Among the elements of the agreement unveiled Friday is Hyundai’s commitment to spend at least $5.5 billion on two plants, one making electric vehicles, the other batteries with a partner.

Hyundai has committed to hiring at least 8,100 by the end of 2031, and the average Hyundai wage is listed as more than $58,000. Hyundai separately committed to having its suppliers invest $1 billion in Georgia manufacturing operations.

The biggest single piece of the package involves a local tax abatement for the nearly 3,000-acre factory site, according to a state offer letter. The offer letter pegs it at $502 million based on a $5.9 billion investment, but a state official said the value will be $472 million based on a $5.5 billion commitment from Hyundai.

Hyundai will receive free land valued at about $109 million, which it will control under the terms of a lease. In exchange for typical property taxes, Hyundai will pay fixed tax payments under the lease agreement, starting at about $12.6 million in 2026 and rising in later years through 2048.

The state said through 2048, Hyundai will pay about $357 million in tax payments to local communities, much more than the land’s current tax bill, but a substantial savings over the life of the deal.

“It is going to be an economic driver, not just for this community, but for the region,” said Carter Infinger, chairman of both the Bryan County Board of Commissioners and the area’s joint development authority. “I am as assured of that as I can be, or I wouldn’t have done the deal. I think it will be dramatic.”

Other generous perks in the deal are built into Georgia law, including about $212.6 million from a recently-altered “mega tax credit” program that offers incentives at $5,250 per new job created annually for five years for companies readying major investments in Georgia.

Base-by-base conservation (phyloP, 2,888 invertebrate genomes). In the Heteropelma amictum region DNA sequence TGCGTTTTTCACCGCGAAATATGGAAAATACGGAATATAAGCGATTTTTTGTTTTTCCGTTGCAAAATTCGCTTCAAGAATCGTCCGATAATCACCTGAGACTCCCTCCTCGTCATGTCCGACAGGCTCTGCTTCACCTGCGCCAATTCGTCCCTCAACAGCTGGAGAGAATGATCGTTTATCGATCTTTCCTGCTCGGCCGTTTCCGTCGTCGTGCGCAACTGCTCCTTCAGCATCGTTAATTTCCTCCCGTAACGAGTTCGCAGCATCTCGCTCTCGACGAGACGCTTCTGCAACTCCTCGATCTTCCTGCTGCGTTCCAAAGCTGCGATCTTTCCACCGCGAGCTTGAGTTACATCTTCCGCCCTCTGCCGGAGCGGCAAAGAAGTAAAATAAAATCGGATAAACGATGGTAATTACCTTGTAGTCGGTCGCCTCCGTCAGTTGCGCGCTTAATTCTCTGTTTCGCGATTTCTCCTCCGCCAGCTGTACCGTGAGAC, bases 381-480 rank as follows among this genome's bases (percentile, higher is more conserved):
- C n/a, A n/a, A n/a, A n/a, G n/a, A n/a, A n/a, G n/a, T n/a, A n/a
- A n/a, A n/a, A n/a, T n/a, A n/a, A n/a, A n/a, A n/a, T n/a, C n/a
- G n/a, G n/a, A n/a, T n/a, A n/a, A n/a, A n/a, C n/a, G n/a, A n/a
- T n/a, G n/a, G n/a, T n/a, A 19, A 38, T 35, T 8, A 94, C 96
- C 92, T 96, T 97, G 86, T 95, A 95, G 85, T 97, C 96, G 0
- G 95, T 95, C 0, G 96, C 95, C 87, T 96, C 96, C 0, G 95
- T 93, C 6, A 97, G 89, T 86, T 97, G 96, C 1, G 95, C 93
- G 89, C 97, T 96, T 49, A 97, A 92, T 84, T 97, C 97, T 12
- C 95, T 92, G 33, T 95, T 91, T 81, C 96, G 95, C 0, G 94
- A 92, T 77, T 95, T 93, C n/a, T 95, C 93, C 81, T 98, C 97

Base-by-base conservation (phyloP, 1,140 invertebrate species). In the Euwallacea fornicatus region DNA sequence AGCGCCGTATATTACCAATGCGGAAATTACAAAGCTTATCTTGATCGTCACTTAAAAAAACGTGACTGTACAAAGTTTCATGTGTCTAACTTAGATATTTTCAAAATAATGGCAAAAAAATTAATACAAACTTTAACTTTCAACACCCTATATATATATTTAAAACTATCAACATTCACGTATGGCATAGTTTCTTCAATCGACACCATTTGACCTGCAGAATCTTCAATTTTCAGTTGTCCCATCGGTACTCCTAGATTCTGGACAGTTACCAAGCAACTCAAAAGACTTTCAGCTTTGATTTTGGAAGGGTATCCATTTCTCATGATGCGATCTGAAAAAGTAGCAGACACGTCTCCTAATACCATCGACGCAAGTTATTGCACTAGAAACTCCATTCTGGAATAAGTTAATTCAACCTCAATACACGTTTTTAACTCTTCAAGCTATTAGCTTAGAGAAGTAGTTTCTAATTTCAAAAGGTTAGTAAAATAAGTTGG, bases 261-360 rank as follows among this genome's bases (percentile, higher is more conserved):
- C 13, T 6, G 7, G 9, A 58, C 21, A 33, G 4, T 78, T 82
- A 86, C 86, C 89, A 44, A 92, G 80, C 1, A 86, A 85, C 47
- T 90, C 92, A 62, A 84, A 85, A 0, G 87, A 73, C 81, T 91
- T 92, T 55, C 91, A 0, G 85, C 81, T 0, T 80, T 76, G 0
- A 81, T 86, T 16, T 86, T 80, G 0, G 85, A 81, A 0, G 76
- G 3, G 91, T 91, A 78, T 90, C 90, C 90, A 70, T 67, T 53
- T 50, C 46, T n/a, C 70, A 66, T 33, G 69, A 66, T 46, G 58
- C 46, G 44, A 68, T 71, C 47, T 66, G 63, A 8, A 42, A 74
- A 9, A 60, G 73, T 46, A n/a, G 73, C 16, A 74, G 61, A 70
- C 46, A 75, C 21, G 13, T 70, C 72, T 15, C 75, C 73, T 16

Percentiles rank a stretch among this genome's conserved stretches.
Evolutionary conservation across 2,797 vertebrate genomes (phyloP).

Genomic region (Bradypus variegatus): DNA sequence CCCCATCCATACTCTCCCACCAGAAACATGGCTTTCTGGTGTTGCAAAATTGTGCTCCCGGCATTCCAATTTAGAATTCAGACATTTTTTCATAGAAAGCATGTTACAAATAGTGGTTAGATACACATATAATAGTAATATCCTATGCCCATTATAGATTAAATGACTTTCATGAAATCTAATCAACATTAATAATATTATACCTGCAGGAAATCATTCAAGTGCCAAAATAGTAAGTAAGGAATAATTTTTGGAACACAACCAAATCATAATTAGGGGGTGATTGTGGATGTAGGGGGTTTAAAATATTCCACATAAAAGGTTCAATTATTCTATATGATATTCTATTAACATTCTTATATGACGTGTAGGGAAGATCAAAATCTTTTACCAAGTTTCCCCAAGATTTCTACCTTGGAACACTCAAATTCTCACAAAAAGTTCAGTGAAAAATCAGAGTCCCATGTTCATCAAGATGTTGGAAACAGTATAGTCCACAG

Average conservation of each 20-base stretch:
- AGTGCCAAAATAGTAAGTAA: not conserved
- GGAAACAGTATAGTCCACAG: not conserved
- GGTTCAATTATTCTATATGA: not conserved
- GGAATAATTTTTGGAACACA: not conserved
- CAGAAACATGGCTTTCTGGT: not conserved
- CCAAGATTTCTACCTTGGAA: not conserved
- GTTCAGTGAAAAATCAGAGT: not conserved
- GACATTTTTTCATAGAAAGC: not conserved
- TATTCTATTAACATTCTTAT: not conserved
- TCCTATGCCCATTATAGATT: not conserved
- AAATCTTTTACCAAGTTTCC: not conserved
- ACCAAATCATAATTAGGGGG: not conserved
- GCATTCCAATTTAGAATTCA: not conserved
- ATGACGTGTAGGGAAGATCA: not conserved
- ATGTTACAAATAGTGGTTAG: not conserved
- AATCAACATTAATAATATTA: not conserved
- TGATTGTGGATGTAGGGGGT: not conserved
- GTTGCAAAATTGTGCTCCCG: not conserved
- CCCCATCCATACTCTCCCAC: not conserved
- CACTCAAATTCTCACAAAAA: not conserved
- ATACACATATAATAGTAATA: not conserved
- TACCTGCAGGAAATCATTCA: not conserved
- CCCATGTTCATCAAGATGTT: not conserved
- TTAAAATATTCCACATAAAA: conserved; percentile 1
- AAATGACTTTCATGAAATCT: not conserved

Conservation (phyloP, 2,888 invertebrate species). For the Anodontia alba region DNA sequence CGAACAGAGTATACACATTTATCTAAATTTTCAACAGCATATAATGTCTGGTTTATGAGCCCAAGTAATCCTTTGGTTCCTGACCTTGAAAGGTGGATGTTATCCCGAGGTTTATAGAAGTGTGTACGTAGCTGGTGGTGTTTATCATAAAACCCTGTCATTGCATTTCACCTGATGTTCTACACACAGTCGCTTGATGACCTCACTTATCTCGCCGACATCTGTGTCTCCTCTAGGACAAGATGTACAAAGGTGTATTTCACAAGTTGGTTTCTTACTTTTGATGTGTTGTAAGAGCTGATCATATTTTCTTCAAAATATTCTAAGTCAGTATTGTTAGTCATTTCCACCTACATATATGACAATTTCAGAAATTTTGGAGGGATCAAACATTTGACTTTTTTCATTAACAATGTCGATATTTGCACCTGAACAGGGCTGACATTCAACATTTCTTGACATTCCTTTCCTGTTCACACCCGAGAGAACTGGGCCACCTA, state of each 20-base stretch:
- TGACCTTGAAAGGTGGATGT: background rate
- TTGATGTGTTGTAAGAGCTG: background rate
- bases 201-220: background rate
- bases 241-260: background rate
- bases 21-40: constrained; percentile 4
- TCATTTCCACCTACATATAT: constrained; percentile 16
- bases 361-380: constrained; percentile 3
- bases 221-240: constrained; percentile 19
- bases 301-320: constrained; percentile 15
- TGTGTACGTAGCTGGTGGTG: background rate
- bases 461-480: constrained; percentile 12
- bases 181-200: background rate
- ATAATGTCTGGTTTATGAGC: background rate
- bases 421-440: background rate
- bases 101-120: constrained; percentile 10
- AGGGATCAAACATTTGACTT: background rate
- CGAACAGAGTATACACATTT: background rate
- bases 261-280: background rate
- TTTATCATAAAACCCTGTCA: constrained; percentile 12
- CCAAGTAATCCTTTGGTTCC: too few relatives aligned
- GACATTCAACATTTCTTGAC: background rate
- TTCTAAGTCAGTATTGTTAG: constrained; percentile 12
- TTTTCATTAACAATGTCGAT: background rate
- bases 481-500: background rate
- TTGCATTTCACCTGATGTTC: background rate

Hyundai could also qualify for tax exemptions for high-tech machinery of more than $280 million and an unspecified amount for research and development costs.

Credit: Stephen B. Morton for The Atlanta Journal Constitution

Credit: Stephen B. Morton for The Atlanta Journal Constitution

The state and the local Joint Development Authority committed to clear and prepare the site for Hyundai. The state agreed to spend about $200 million on improving area roads, including a new I-16 interchange, and $6.9 million building a rail line to the site.

The state will build a $62.5 million worker training center for its Quick Start program, which will help prepare Hyundai workers. The state will also fund the $5 million annual operating costs for five years.

Hyundai must meet certain milestones for job creation and investment or be subject to having to forfeit some of those incentives — provisions known as claw backs.

Hyundai must fulfill 80% of its jobs and investment promises by the end of 2031 and hold them through 2048, or else be subject to state claw back provisions, state documents show, with annual compliance checks.

Hyundai Motor Group incentives

Some of the larger components of Georgia and local officials’ offer for the future EV and battery facility.

At least $472 million – estimated value of local property tax breaks

$283.2 million – tax exemption for qualified machinery purchases

$212.6 million – mega jobs tax credits for new positions created

About $200 million – Road improvements including new I-16 interchange

$175.6 million – water and sewer upgrades

$62.5 million – for a Quick Start training center, plus $24.5 million more for operations

$50 million – project development grant

Sources: State documents and officials

A note of disclosure

Cox Enterprises, owner of The Atlanta Journal-Constitution, also owns about a 4% stake in Rivian and supplies services to the company. Sandy Schwartz, a Cox executive who oversees the AJC, is on Rivian’s board of directors and holds stock personally. He does not take part in the AJC’s coverage of Rivian.